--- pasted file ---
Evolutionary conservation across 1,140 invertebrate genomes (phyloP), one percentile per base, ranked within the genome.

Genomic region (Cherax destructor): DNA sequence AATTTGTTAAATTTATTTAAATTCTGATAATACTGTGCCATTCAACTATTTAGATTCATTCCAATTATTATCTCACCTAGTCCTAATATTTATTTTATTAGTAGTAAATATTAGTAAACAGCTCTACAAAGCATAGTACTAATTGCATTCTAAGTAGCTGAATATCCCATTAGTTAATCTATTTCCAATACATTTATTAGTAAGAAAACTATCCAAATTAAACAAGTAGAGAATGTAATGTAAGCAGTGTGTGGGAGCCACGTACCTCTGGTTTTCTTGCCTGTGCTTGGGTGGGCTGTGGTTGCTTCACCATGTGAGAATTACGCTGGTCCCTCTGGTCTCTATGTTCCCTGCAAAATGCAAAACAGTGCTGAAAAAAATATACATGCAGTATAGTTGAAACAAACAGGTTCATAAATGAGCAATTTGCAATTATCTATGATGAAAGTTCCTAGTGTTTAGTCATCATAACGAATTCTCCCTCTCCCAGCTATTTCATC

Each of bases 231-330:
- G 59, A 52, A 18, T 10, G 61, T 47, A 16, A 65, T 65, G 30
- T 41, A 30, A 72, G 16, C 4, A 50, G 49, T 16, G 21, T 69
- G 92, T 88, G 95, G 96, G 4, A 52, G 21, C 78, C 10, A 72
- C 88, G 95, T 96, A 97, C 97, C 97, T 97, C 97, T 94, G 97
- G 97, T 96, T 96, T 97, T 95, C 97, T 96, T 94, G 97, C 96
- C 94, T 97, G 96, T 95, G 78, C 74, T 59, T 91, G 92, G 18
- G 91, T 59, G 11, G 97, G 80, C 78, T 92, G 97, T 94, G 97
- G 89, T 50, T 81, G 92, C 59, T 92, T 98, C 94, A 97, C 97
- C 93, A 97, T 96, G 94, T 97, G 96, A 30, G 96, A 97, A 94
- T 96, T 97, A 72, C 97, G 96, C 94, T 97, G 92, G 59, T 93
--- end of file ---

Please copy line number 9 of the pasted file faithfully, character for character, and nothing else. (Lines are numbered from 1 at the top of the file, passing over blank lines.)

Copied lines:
- C 94, T 97, G 96, T 95, G 78, C 74, T 59, T 91, G 92, G 18